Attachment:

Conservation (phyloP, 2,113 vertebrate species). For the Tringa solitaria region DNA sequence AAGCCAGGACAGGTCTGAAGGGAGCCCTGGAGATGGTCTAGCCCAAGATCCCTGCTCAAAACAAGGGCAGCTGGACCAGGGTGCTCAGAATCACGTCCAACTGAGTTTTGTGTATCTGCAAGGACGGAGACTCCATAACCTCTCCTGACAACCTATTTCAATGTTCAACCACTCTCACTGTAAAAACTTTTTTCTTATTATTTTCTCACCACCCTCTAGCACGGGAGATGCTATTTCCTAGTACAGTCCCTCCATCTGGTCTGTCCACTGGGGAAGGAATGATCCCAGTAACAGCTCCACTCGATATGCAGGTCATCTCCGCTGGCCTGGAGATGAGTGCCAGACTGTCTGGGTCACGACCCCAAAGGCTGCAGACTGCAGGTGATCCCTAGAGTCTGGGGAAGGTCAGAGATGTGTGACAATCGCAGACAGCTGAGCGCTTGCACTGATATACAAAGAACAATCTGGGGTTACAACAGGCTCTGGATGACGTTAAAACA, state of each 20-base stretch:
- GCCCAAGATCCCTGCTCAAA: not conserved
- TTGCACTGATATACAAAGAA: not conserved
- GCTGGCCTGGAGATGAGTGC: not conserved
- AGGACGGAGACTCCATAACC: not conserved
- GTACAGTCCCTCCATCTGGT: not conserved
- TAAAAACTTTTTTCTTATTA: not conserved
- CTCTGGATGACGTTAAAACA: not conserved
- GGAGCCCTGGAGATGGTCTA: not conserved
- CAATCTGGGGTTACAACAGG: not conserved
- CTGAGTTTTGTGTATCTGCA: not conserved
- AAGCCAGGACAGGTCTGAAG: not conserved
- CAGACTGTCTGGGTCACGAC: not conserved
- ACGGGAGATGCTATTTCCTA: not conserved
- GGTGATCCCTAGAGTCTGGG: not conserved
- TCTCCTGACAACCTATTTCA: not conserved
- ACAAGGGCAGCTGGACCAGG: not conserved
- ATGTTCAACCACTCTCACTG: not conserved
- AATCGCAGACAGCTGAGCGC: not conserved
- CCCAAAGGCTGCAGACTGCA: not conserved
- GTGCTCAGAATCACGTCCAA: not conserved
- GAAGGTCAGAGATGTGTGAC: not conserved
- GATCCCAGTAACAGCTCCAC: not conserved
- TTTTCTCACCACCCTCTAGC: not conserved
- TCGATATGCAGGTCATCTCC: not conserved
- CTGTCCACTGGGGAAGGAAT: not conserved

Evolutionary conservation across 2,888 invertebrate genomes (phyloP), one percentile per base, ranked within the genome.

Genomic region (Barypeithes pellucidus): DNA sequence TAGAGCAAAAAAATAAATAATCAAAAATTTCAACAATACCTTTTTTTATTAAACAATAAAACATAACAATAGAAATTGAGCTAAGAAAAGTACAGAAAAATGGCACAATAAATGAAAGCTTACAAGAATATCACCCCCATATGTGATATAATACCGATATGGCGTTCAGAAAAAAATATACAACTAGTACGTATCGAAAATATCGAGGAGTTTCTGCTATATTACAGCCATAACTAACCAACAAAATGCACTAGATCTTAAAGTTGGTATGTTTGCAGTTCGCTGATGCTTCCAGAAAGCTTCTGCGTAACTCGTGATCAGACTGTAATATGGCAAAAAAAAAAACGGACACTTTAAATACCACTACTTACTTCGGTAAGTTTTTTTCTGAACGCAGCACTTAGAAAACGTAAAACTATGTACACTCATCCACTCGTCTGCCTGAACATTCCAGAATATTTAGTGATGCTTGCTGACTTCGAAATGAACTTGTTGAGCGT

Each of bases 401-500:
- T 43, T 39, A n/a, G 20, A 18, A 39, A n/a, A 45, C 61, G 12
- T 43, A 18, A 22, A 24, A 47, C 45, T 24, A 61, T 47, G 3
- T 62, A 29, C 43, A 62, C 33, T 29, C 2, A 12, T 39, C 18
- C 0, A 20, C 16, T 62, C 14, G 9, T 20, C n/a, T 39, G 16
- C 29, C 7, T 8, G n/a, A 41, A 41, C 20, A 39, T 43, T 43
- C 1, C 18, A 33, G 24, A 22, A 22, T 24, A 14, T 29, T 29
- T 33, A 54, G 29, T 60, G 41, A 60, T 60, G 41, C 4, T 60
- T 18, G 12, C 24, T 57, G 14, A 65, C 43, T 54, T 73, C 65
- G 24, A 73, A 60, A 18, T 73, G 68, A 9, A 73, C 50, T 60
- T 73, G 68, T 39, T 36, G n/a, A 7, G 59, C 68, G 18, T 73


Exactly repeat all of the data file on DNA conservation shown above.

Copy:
Conservation (phyloP, 2,113 vertebrate species). For the Tringa solitaria region DNA sequence AAGCCAGGACAGGTCTGAAGGGAGCCCTGGAGATGGTCTAGCCCAAGATCCCTGCTCAAAACAAGGGCAGCTGGACCAGGGTGCTCAGAATCACGTCCAACTGAGTTTTGTGTATCTGCAAGGACGGAGACTCCATAACCTCTCCTGACAACCTATTTCAATGTTCAACCACTCTCACTGTAAAAACTTTTTTCTTATTATTTTCTCACCACCCTCTAGCACGGGAGATGCTATTTCCTAGTACAGTCCCTCCATCTGGTCTGTCCACTGGGGAAGGAATGATCCCAGTAACAGCTCCACTCGATATGCAGGTCATCTCCGCTGGCCTGGAGATGAGTGCCAGACTGTCTGGGTCACGACCCCAAAGGCTGCAGACTGCAGGTGATCCCTAGAGTCTGGGGAAGGTCAGAGATGTGTGACAATCGCAGACAGCTGAGCGCTTGCACTGATATACAAAGAACAATCTGGGGTTACAACAGGCTCTGGATGACGTTAAAACA, state of each 20-base stretch:
- GCCCAAGATCCCTGCTCAAA: not conserved
- TTGCACTGATATACAAAGAA: not conserved
- GCTGGCCTGGAGATGAGTGC: not conserved
- AGGACGGAGACTCCATAACC: not conserved
- GTACAGTCCCTCCATCTGGT: not conserved
- TAAAAACTTTTTTCTTATTA: not conserved
- CTCTGGATGACGTTAAAACA: not conserved
- GGAGCCCTGGAGATGGTCTA: not conserved
- CAATCTGGGGTTACAACAGG: not conserved
- CTGAGTTTTGTGTATCTGCA: not conserved
- AAGCCAGGACAGGTCTGAAG: not conserved
- CAGACTGTCTGGGTCACGAC: not conserved
- ACGGGAGATGCTATTTCCTA: not conserved
- GGTGATCCCTAGAGTCTGGG: not conserved
- TCTCCTGACAACCTATTTCA: not conserved
- ACAAGGGCAGCTGGACCAGG: not conserved
- ATGTTCAACCACTCTCACTG: not conserved
- AATCGCAGACAGCTGAGCGC: not conserved
- CCCAAAGGCTGCAGACTGCA: not conserved
- GTGCTCAGAATCACGTCCAA: not conserved
- GAAGGTCAGAGATGTGTGAC: not conserved
- GATCCCAGTAACAGCTCCAC: not conserved
- TTTTCTCACCACCCTCTAGC: not conserved
- TCGATATGCAGGTCATCTCC: not conserved
- CTGTCCACTGGGGAAGGAAT: not conserved

Evolutionary conservation across 2,888 invertebrate genomes (phyloP), one percentile per base, ranked within the genome.

Genomic region (Barypeithes pellucidus): DNA sequence TAGAGCAAAAAAATAAATAATCAAAAATTTCAACAATACCTTTTTTTATTAAACAATAAAACATAACAATAGAAATTGAGCTAAGAAAAGTACAGAAAAATGGCACAATAAATGAAAGCTTACAAGAATATCACCCCCATATGTGATATAATACCGATATGGCGTTCAGAAAAAAATATACAACTAGTACGTATCGAAAATATCGAGGAGTTTCTGCTATATTACAGCCATAACTAACCAACAAAATGCACTAGATCTTAAAGTTGGTATGTTTGCAGTTCGCTGATGCTTCCAGAAAGCTTCTGCGTAACTCGTGATCAGACTGTAATATGGCAAAAAAAAAAACGGACACTTTAAATACCACTACTTACTTCGGTAAGTTTTTTTCTGAACGCAGCACTTAGAAAACGTAAAACTATGTACACTCATCCACTCGTCTGCCTGAACATTCCAGAATATTTAGTGATGCTTGCTGACTTCGAAATGAACTTGTTGAGCGT

Each of bases 401-500:
- T 43, T 39, A n/a, G 20, A 18, A 39, A n/a, A 45, C 61, G 12
- T 43, A 18, A 22, A 24, A 47, C 45, T 24, A 61, T 47, G 3
- T 62, A 29, C 43, A 62, C 33, T 29, C 2, A 12, T 39, C 18
- C 0, A 20, C 16, T 62, C 14, G 9, T 20, C n/a, T 39, G 16
- C 29, C 7, T 8, G n/a, A 41, A 41, C 20, A 39, T 43, T 43
- C 1, C 18, A 33, G 24, A 22, A 22, T 24, A 14, T 29, T 29
- T 33, A 54, G 29, T 60, G 41, A 60, T 60, G 41, C 4, T 60
- T 18, G 12, C 24, T 57, G 14, A 65, C 43, T 54, T 73, C 65
- G 24, A 73, A 60, A 18, T 73, G 68, A 9, A 73, C 50, T 60
- T 73, G 68, T 39, T 36, G n/a, A 7, G 59, C 68, G 18, T 73